By Daniel Harawa
on February 25, 2021
at 11:29 pm
The Supreme Court passed a narrow verdict on a man who alleged two federal officials violated his rights, but the court did not fully close the door on his lawsuit. (Guyyoung1966 via Wikimedia Commons)
A unanimous Supreme Court on Thursday issued a limited ruling on the federal tort law ruling.
The Brownback v. King began in 2014 when FBI task force officers in Grand Rapids, Michigan assaulted, choked, and hit college student James King in the head after mistaking him for a fugitive. King sued the United States under the FTCA, which allows individuals to bring state crime claims against the federal government. King also made claims against the officials under Bivens against Six Unknown Named Agents of the Federal Bureau of Narcotics, which allows individuals to sue federal officials for violating their constitutional rights.
The district court dismissed King’s FTCA claims. The court ruled that a state criminal lawsuit was impracticable because Michigan law provides immunity for officials who do not act maliciously. (In a footnote, the Supreme Court clearly failed to express an opinion as to whether state immunities would apply in this context). The district court therefore concluded that it did not have jurisdiction over the FTCA claims. She dismissed the Bivens claims on grounds of qualified immunity.
On appeal, King only wanted to pursue the Bivens claims. The U.S. Court of Appeals for the 6th Circuit had to decide whether the appeal could proceed in light of FTCA jurisdiction. The Judgment Freeze Act provides that a “judgment” in an FTCA lawsuit will “be a total obstacle to any action by the applicant on the same subject matter against the government employee whose act or omission gave rise to the claim. “The 6th court ruled that the District Court’s dismissal in this case did not trigger the ruling barrier, based on the fact that a dismissal for lack of substantive jurisdiction was not a decision on the merits and therefore not a final judgment.
The Supreme Court unanimously reversed. In a statement from Judge Clarence Thomas, the court found that the parties agreed that “there must have been a final judgment on the matter to trigger the FTCA judgment bar”. The court therefore had to decide whether the dismissal of the district court in this case was indeed a final judgment.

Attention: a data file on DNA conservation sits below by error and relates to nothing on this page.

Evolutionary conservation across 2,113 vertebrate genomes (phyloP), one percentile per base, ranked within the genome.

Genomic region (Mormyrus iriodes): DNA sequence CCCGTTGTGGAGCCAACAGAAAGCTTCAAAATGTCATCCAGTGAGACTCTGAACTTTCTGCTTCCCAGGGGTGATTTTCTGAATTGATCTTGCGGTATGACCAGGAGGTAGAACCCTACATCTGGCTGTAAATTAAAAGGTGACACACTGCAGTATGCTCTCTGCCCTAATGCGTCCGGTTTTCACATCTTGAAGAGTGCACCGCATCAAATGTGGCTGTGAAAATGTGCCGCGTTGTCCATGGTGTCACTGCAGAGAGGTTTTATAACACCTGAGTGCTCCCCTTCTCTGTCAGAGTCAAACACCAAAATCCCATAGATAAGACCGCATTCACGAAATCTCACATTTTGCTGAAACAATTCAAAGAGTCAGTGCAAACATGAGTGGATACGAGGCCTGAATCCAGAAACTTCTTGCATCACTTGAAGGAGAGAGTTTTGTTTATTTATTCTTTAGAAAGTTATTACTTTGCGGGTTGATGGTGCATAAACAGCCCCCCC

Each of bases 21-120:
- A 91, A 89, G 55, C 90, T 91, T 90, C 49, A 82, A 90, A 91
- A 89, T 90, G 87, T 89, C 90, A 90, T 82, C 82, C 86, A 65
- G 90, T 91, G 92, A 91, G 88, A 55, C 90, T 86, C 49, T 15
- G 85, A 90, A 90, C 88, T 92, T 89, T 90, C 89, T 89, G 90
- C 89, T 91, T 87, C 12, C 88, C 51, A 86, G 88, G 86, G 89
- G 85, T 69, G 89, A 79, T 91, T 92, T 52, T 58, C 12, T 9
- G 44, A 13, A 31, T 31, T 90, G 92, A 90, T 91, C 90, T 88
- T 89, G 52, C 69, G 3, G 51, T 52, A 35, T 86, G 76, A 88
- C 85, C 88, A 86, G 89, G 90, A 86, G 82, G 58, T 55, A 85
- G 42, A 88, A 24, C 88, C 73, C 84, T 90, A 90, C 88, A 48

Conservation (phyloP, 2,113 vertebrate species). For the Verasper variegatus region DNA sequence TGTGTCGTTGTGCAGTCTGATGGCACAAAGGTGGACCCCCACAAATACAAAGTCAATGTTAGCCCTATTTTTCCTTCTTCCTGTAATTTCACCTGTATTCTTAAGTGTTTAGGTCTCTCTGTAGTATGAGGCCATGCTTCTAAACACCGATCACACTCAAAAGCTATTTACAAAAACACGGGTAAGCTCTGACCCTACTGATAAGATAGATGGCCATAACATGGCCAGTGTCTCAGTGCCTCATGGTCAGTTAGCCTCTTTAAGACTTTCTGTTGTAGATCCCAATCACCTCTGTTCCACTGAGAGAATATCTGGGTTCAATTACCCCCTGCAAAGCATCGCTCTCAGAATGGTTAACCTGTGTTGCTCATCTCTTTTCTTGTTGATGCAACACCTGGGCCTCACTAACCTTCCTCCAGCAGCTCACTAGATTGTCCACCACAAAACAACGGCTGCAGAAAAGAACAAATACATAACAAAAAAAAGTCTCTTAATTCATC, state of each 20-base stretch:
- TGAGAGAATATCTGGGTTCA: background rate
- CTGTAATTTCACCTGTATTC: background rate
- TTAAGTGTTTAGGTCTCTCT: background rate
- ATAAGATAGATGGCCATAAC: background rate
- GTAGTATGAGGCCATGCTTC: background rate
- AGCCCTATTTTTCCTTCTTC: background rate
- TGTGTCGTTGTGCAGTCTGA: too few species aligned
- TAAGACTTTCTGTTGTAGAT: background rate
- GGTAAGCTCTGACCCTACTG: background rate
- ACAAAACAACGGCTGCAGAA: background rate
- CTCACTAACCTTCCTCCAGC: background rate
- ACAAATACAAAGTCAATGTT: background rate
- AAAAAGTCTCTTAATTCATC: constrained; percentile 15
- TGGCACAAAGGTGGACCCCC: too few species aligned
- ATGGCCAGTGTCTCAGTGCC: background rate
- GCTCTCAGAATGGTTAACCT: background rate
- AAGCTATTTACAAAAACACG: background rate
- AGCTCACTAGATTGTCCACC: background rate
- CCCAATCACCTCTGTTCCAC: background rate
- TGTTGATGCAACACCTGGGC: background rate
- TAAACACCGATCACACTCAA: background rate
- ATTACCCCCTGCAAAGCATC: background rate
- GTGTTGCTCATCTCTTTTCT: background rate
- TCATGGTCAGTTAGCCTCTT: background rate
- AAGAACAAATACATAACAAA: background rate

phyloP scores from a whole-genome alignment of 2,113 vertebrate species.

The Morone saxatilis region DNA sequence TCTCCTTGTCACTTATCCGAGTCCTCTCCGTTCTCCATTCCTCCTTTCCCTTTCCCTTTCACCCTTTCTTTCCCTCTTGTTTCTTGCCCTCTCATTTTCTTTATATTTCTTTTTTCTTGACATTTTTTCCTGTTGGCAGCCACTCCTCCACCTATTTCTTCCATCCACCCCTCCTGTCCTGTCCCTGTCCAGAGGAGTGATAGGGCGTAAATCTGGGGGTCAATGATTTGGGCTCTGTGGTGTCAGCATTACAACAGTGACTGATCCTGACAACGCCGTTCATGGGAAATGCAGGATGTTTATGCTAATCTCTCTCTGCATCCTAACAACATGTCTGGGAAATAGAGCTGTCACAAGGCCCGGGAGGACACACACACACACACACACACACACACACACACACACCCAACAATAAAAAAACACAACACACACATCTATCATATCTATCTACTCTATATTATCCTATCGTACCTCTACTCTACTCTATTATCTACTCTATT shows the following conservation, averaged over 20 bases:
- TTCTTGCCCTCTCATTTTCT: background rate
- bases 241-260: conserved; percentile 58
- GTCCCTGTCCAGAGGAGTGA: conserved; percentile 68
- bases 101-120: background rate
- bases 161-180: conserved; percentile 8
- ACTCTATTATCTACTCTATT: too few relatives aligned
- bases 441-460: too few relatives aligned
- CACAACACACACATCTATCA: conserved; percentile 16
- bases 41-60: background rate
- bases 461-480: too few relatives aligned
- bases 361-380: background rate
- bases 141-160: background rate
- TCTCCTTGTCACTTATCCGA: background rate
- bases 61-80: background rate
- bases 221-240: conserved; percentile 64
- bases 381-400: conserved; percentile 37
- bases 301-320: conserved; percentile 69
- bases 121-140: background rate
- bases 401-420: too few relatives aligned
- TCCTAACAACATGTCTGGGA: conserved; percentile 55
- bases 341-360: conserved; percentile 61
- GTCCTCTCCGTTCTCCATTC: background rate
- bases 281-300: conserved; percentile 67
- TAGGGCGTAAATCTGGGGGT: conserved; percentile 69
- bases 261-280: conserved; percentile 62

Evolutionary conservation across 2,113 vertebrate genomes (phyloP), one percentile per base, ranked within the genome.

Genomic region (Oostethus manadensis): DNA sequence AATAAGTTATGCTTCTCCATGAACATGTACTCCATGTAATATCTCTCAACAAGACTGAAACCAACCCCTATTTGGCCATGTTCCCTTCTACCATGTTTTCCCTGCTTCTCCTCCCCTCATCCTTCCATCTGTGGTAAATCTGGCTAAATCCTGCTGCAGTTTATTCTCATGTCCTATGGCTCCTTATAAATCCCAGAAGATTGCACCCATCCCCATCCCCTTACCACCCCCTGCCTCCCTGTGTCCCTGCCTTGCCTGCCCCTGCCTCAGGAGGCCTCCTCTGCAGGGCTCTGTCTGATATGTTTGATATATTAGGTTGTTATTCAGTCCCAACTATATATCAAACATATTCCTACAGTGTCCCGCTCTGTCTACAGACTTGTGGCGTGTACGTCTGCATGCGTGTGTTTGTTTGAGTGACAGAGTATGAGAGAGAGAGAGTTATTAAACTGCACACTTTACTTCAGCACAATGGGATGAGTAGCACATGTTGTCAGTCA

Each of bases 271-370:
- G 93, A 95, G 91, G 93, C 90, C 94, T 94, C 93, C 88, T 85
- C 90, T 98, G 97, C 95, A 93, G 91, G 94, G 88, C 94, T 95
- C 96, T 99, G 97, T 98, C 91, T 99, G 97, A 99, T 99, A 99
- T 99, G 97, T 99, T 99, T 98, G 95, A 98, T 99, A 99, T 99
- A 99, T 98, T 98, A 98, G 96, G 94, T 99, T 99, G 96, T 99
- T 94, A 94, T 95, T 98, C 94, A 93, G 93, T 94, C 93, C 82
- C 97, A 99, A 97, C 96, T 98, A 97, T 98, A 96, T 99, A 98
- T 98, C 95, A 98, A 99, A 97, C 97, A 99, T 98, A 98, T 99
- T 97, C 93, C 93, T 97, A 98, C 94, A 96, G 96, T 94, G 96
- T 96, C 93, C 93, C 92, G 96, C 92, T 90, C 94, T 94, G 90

The court ruled that it was. Thomas explained that “the judgment bar was designed against the background of the legal force doctrine”, and in order to trigger the legal force doctrine, a judgment must be “in the matter”. As it was understood back when Congress passed the FTCA, “a judgment is” on the merits “when the underlying decision” actually directly tells the content of a particular claim before the court. “Thomas argued that the” summary judgment District Court “The decision was based on a fundamental decision: whether the indisputable facts established all elements of King’s FTCA claims.”
Thomas noted the crease that, in the FTCA context, “the making of a claim and the making of the jurisdiction completely overlap”. Ultimately, however, he found this unimportant and came to the conclusion that “a decision that the court does not have material jurisdiction can also be a judgment on the matter that raises the judgment barrier”.
What is important is that the court did not determine whether the ruling actually prevented King from pursuing his Bivens claims. Despite this question, which took up much of the briefing, the court noted in a footnote that the 6th circuit did not address the arguments and that the Supreme Court “is a reviewing court, not at first sight”. Therefore, the court left it to the 6th circuit to determine how the judgment is to be applied in this case.
Justice Sonia Sotomayor wrote a consensus that strongly suggests that King’s Bivens’ claims are not excluded. In Sotomayor’s view, King’s argument that the judgment does not apply to different claims in the same lawsuit was probably the better argument given the text and purpose of the judgment. This issue deserves special attention in pre-trial detention, Sotomayor admonished, because “while the lower courts have ruled uncritically that the FTCA’s limit of judgment applies to claims made in the same lawsuit, there are reasons to question this conclusion.”
King’s case will see another day as he tries to hold the officers who attacked him accountable.